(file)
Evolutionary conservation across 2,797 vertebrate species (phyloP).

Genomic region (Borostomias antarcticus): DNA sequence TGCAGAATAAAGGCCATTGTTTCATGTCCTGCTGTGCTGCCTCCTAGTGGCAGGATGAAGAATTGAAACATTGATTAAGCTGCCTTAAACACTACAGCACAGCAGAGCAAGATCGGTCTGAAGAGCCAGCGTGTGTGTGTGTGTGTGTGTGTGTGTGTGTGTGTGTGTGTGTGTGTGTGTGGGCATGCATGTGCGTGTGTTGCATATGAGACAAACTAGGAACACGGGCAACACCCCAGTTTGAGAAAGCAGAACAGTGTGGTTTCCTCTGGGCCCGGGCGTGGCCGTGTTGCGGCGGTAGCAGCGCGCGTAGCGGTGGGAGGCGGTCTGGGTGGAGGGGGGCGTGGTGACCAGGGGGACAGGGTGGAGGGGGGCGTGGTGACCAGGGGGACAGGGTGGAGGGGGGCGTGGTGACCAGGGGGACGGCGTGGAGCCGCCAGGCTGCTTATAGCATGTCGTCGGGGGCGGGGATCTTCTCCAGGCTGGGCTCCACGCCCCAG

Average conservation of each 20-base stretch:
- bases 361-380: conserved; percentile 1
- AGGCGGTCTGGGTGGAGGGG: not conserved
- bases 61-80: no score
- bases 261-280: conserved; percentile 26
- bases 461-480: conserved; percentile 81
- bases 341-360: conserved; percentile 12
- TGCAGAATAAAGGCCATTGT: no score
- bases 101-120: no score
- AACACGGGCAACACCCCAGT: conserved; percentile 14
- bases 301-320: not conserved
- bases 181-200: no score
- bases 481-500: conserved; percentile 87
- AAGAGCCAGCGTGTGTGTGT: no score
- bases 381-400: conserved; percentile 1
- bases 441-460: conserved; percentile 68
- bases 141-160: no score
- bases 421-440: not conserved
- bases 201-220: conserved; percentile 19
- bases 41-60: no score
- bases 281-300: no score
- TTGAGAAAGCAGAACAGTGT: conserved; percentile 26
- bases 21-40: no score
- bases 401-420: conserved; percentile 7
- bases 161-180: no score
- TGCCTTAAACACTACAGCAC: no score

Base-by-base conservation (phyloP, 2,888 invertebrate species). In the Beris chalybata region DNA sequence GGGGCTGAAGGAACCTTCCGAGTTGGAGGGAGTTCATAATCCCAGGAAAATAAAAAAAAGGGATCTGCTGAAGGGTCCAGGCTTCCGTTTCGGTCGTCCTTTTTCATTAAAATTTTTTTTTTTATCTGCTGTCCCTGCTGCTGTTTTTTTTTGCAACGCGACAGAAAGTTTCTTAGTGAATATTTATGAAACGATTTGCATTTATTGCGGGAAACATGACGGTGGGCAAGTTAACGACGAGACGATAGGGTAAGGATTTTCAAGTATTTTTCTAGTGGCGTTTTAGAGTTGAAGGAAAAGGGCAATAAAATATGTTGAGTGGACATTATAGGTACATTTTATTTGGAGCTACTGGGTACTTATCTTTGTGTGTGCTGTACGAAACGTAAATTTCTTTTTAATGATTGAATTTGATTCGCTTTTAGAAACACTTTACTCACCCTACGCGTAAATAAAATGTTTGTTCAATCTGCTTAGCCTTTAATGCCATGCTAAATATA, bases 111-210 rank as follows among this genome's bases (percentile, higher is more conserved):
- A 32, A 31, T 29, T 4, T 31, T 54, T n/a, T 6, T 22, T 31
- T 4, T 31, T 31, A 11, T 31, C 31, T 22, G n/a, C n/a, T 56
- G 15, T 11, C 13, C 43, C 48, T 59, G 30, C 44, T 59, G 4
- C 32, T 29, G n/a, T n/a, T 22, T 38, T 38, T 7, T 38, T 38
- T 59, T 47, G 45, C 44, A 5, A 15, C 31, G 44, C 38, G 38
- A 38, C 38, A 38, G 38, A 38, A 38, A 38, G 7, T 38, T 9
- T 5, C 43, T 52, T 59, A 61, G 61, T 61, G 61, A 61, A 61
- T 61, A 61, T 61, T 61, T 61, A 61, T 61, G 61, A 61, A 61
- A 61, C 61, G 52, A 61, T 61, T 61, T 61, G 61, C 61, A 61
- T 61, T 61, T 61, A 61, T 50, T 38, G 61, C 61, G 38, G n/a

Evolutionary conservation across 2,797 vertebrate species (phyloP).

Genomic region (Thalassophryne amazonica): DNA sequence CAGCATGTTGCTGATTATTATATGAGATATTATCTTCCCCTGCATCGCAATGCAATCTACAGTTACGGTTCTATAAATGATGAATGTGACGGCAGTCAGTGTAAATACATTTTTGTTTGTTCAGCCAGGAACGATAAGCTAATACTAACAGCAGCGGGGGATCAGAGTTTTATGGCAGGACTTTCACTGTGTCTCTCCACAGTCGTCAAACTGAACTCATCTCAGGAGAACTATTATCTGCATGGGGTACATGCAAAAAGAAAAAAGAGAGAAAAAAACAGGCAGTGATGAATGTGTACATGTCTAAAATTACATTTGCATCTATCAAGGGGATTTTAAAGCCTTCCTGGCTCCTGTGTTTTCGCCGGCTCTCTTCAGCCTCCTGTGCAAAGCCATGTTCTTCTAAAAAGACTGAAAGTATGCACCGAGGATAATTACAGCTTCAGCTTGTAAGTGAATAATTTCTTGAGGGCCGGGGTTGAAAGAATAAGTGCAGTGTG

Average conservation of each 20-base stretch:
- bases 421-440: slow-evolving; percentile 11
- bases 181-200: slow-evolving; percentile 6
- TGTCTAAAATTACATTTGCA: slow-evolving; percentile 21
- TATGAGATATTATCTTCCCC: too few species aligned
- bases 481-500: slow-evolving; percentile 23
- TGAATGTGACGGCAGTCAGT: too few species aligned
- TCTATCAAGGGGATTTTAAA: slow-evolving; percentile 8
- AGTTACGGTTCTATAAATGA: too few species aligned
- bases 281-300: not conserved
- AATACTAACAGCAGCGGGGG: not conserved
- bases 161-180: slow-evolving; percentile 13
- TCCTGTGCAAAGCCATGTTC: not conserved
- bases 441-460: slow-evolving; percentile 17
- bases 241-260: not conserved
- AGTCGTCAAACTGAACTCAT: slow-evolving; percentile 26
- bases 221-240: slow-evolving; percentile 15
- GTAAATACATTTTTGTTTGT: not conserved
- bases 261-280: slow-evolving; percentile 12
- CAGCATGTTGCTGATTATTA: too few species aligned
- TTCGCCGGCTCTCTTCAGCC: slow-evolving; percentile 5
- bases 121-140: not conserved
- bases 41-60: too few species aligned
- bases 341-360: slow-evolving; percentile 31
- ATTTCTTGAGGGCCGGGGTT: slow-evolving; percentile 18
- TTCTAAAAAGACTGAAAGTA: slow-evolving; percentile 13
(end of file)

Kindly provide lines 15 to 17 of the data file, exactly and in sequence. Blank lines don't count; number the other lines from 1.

- bases 481-500: conserved; percentile 87
- AAGAGCCAGCGTGTGTGTGT: no score
- bases 381-400: conserved; percentile 1